Member Priority: Livestock
Raising livestock for niche markets can be a profitable enterprise when implemented successfully and markets are established. One way to add a niche livestock enterprise to your farm is through working with a company like Niman Ranch, which organizes a network of small family farmers raising animals according to a specific set of standards. Hear from Alyssa Juergensen, a field agent with Niman Ranch, and farmer Dan Wilson about their protocols and how to get started raising livestock for Niman Ranch.
February 21, 2018
“We started planting cereal rye because it was easy to calve in. Now, most all of our covers are grazed as a way to justify the costs,” said Mark Schleisman, of Lake City. Cover crops that are grazed have value, but how much value? A three-year PFI research project, initiated in 2015, helped quantify this value […]
February 8, 2018
Beginning farmers face a whole range of barriers to overcome when starting a successful farm business. Accessing startup capital and land, building a market, finding a balance between farm work and family life, and overcoming production challenges are among the many issues beginners have to navigate. Beginning vegetable farmer Jenny Quiner of Dogpatch Urban Gardens, and beginning livestock farmers Bill and Stacey Borrenpohl will discuss the challenges they’ve faced as well as their strategies for overcoming them.
January 30, 2018
Two years of monitoring birds on a central Iowa farm has shown that rotationally grazed pastures support threatened bird species. Properly managed pastures, grazed by a herd of grass-fed cattle, created a desirable habitat for grassland birds, which were attracted the pasture’s mix of short and tall vegetation. Some bird species, such as the bobolink and […]
January 26, 2018
Grazing cover crops can provide economic
returns to farming operations
within the same year cover crops are
• This study is in its third year and is
being conducted by farmers in the
North Raccoon watershed who are
participating in a Water Quality Initiative
• Utilizing cover crops as forage represents
a win-win for livestock producers
and the Iowa Nutrient Reduction
• Three cow-calf producers reported
that over two years, cover crops
provided up to 3.81 tons of dry
matter per acre.
• Grazing cover crops offset winter
feed expenses up to $38,953.
• Each farmer reaped economic
benefits within the same year of
planting the cover crops.
• Cost share was provided to each
farmer, which contributed to profitability.
January 4, 2018
Dave and Meg Schmidt operate a diverse livestock farm, Troublesome Creek Cattle Co., in Exira IA; raising grass-fed and finished cattle and sheep, pigs and poultry. Feeding the 100% grass-fed cattle herd over the winter is a great expense, so they have experimented with feeding different forage sources- hay, cover crops, crop residue and stockpiled […]
December 22, 2017
Kathy Voth is one of the featured speakers at Practical Farmers of Iowa’s 2018 annual conference (Jan. 18-20, in Ames), and we’re excited she’s able to join us. Kathy publishes the popular weekly online grazing magazine, “On Pasture,” in partnership with Rachel Gilker. For 12 years, Kathy also worked with the Bureau of Land Management, […]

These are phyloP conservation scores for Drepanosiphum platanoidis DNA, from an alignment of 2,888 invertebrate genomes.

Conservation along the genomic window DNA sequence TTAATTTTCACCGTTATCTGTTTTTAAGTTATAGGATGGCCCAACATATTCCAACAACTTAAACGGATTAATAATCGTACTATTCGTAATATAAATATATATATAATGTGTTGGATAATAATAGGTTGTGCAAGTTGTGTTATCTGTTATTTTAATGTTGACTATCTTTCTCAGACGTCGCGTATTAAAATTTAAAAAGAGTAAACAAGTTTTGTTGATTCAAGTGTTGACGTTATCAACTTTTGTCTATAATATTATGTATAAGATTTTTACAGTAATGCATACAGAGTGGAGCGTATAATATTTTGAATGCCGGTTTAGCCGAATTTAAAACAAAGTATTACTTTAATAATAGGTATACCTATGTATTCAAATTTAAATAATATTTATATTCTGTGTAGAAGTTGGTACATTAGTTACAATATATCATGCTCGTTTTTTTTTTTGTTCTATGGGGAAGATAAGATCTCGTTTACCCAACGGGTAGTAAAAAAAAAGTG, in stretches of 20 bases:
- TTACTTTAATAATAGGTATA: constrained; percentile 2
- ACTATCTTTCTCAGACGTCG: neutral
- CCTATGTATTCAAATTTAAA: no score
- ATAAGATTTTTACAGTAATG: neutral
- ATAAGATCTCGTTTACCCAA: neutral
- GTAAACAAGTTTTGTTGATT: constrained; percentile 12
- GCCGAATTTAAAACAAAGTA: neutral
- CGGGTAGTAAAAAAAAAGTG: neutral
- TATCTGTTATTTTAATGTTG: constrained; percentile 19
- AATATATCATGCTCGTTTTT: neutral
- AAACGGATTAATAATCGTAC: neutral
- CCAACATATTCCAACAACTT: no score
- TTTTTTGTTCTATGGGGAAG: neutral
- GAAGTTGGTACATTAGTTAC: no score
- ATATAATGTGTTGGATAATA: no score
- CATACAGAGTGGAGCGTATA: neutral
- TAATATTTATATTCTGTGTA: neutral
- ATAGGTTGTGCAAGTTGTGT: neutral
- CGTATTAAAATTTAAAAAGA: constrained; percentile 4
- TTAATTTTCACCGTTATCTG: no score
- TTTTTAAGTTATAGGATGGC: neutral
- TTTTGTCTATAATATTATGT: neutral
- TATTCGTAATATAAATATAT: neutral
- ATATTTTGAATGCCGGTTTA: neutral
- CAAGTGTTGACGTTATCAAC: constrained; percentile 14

December 21, 2017
How much is the grazing from cover crops worth? Mary Drewnoski, University of Nebraska-Lincoln Beef Systems Specialist, and Nebraska farmer Lane Meyer will discuss on-farm research results of grazing cover crops. Data will be presented on dry matter digestibility (energy) and crude protein content of different cover crop forages, average daily gains of growing calves, the amount of grazing cover crops provide, and the economics.
December 19, 2017
Have you ever heard of “graze cropping?” John Stigge, a farmer from northeastern Kansas, owns Stigge and Sons farm, a 2000-acre no-till, cover crop and beef cattle operation. John is an advanced cover crop grazier and in lieu of planting a field for grain production, John plants cover crops and puts cattle out to graze for a whole production year or longer. John and his son Ian will discuss how his integrated crop and cattle system has improved soil health, productivity and profitability.
December 12, 2017
Wild bird populations can thrive in
properly managed working landscapes.
• Cattle activity changes grassland structure;
creating areas with short and tall
vegetation, which provides habitat that
is less available in conservation areas.
• For some species, rotationally grazed
pastures have the capacity to support
greater bird population sizes compared
to conservation areas that are
• Prairies and pastures complement one
another to protect a wider range of
birds then either habitat alone.
• Restored prairie in a conservation
area supported 285 birds (21 species)
in 2016 and 230 birds (25 species) in
• Rotationally grazed perennial pasture
supported 553 birds (22 species) in
2016 and 468 birds (23 species) in
• Rotationally grazed perennial + annual
pasture supported 524 birds (28
species) and supported 545 birds (21
species) in 2017.
• Pastures better supported some birds
that are considered in decline than the
December 6, 2017